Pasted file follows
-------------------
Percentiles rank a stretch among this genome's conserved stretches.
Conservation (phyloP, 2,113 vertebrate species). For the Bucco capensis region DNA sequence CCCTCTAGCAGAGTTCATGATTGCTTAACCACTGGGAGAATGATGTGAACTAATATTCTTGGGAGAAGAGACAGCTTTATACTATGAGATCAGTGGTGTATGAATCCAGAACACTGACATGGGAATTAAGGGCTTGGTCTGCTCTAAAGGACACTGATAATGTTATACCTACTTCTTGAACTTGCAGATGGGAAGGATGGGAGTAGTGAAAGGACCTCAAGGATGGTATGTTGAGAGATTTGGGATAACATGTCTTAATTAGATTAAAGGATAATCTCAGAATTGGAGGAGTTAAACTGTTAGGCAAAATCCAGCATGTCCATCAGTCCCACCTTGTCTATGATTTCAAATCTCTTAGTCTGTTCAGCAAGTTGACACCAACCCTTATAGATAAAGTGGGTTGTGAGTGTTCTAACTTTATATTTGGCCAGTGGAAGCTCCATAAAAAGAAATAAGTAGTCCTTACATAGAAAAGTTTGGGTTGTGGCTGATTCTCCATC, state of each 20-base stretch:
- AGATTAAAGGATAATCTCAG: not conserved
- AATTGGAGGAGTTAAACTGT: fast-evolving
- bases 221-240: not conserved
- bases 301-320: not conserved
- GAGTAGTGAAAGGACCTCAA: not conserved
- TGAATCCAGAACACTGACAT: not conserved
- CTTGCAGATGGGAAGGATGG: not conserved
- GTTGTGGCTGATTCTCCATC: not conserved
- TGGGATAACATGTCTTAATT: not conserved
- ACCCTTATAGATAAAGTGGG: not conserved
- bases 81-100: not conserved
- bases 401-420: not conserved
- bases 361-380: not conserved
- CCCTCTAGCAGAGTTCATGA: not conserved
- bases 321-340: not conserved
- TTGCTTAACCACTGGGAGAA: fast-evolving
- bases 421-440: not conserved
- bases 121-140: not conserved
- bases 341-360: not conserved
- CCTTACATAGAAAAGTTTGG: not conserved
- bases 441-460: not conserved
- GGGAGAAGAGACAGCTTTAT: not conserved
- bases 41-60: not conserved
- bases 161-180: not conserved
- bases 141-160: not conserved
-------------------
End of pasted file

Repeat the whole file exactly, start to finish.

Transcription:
Percentiles rank a stretch among this genome's conserved stretches.
Conservation (phyloP, 2,113 vertebrate species). For the Bucco capensis region DNA sequence CCCTCTAGCAGAGTTCATGATTGCTTAACCACTGGGAGAATGATGTGAACTAATATTCTTGGGAGAAGAGACAGCTTTATACTATGAGATCAGTGGTGTATGAATCCAGAACACTGACATGGGAATTAAGGGCTTGGTCTGCTCTAAAGGACACTGATAATGTTATACCTACTTCTTGAACTTGCAGATGGGAAGGATGGGAGTAGTGAAAGGACCTCAAGGATGGTATGTTGAGAGATTTGGGATAACATGTCTTAATTAGATTAAAGGATAATCTCAGAATTGGAGGAGTTAAACTGTTAGGCAAAATCCAGCATGTCCATCAGTCCCACCTTGTCTATGATTTCAAATCTCTTAGTCTGTTCAGCAAGTTGACACCAACCCTTATAGATAAAGTGGGTTGTGAGTGTTCTAACTTTATATTTGGCCAGTGGAAGCTCCATAAAAAGAAATAAGTAGTCCTTACATAGAAAAGTTTGGGTTGTGGCTGATTCTCCATC, state of each 20-base stretch:
- AGATTAAAGGATAATCTCAG: not conserved
- AATTGGAGGAGTTAAACTGT: fast-evolving
- bases 221-240: not conserved
- bases 301-320: not conserved
- GAGTAGTGAAAGGACCTCAA: not conserved
- TGAATCCAGAACACTGACAT: not conserved
- CTTGCAGATGGGAAGGATGG: not conserved
- GTTGTGGCTGATTCTCCATC: not conserved
- TGGGATAACATGTCTTAATT: not conserved
- ACCCTTATAGATAAAGTGGG: not conserved
- bases 81-100: not conserved
- bases 401-420: not conserved
- bases 361-380: not conserved
- CCCTCTAGCAGAGTTCATGA: not conserved
- bases 321-340: not conserved
- TTGCTTAACCACTGGGAGAA: fast-evolving
- bases 421-440: not conserved
- bases 121-140: not conserved
- bases 341-360: not conserved
- CCTTACATAGAAAAGTTTGG: not conserved
- bases 441-460: not conserved
- GGGAGAAGAGACAGCTTTAT: not conserved
- bases 41-60: not conserved
- bases 161-180: not conserved
- bases 141-160: not conserved